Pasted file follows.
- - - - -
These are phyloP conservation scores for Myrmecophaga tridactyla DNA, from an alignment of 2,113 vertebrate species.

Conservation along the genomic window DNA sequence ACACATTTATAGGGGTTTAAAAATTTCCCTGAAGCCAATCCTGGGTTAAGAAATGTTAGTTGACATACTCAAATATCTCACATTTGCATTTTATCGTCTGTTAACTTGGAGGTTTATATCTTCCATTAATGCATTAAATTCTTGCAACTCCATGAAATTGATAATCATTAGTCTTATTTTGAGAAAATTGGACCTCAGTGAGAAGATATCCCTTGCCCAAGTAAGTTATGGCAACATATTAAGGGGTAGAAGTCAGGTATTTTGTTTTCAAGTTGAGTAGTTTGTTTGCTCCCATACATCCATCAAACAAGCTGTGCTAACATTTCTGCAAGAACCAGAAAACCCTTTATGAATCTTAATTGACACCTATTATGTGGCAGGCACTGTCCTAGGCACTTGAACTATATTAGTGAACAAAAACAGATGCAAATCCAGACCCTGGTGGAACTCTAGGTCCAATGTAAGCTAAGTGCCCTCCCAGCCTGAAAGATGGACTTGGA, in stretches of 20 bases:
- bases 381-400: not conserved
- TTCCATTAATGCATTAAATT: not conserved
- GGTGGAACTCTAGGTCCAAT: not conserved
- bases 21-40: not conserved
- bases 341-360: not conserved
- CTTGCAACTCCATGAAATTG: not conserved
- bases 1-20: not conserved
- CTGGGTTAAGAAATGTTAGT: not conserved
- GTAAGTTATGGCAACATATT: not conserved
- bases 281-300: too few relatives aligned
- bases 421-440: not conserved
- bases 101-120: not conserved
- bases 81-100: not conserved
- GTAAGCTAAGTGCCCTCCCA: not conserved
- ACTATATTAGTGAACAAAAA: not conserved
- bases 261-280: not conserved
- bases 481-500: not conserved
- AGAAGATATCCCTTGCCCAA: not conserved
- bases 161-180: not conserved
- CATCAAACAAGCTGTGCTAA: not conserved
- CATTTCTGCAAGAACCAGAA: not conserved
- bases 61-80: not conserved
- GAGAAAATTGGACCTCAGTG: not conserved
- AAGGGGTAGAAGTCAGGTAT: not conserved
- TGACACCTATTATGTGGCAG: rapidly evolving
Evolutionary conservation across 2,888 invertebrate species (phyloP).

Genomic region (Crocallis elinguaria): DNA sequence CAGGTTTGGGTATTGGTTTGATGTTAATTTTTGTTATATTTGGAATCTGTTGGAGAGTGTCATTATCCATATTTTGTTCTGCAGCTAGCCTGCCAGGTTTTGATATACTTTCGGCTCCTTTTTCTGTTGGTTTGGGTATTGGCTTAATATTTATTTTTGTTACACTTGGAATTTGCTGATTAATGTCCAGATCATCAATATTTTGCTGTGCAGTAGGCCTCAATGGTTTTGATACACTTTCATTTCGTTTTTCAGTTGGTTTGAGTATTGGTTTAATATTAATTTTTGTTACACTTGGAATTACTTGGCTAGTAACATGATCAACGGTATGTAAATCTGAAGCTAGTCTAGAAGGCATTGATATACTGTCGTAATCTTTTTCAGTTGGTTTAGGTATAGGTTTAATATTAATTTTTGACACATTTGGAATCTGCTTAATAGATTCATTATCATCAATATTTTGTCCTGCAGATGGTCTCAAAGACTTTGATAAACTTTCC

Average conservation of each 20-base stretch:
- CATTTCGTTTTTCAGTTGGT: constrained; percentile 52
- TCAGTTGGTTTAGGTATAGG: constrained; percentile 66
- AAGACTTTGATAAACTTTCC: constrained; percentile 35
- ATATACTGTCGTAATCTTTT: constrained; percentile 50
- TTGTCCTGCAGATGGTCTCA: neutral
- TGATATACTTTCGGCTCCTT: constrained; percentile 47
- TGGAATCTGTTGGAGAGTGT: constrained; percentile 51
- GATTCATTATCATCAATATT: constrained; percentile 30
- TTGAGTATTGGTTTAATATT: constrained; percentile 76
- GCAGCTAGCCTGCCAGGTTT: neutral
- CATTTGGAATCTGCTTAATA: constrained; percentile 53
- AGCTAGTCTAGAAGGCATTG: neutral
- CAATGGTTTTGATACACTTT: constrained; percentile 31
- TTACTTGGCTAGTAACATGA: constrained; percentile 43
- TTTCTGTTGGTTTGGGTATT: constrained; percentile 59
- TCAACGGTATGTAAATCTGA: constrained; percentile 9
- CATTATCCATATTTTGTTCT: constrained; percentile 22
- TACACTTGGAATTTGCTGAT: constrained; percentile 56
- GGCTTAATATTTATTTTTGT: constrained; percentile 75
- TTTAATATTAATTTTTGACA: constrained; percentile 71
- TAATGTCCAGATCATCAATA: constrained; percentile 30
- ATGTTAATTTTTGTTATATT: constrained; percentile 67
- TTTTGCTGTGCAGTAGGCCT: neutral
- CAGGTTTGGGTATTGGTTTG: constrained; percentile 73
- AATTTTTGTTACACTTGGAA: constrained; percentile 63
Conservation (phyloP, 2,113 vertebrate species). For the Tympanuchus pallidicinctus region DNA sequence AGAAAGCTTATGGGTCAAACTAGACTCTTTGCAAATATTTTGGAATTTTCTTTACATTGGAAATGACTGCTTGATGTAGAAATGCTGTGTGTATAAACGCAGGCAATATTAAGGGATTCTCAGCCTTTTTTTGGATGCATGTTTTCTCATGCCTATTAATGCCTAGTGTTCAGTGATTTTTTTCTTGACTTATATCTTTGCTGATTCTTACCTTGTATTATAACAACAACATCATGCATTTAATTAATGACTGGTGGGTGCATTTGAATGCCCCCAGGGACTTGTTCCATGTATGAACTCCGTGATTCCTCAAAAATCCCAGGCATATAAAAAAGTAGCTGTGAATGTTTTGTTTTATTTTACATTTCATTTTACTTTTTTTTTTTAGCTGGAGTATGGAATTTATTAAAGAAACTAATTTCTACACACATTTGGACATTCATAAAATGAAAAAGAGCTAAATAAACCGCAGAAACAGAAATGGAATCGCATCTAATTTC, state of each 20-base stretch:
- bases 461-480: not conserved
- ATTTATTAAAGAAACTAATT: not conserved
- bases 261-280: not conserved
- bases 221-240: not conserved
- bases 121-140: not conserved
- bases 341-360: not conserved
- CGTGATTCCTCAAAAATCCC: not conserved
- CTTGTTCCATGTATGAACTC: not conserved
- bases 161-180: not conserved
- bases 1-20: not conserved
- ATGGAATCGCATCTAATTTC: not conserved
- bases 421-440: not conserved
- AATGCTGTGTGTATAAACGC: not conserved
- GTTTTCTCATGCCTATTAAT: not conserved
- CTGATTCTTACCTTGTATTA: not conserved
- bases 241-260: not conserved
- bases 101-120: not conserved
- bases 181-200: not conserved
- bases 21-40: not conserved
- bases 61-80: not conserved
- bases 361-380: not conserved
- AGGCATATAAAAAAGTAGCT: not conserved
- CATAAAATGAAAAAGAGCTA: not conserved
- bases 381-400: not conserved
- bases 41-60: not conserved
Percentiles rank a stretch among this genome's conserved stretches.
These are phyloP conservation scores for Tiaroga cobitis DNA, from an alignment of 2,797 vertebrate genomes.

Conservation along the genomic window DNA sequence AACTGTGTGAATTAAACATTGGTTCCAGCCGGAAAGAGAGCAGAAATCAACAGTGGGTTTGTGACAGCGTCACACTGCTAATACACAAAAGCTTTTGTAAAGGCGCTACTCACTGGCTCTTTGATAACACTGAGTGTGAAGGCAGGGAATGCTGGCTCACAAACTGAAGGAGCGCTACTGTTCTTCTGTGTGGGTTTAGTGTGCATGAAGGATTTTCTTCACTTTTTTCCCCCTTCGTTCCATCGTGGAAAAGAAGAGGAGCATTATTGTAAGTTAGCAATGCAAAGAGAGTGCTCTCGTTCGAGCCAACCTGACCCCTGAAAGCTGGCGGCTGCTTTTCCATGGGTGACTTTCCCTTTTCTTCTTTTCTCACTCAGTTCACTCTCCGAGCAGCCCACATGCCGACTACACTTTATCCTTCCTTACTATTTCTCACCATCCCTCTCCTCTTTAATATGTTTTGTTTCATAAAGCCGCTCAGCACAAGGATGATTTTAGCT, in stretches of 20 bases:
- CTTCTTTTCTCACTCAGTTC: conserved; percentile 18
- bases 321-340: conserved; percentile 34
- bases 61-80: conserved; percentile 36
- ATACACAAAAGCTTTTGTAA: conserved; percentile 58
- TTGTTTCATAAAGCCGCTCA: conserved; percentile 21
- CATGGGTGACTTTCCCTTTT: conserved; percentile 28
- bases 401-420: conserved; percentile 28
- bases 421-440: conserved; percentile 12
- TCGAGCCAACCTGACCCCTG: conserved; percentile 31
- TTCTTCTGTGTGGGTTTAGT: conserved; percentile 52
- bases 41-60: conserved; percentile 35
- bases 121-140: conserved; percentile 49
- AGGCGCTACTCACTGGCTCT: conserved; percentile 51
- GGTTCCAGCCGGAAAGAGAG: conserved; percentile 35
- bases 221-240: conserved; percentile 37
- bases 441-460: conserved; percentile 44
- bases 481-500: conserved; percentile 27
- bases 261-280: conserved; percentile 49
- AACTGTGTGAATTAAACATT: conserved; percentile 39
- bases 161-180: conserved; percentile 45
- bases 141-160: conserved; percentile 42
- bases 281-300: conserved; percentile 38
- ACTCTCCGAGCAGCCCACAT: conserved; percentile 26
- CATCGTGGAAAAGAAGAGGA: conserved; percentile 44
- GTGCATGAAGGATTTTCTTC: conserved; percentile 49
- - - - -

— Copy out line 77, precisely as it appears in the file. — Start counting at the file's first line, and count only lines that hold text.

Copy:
- bases 361-380: not conserved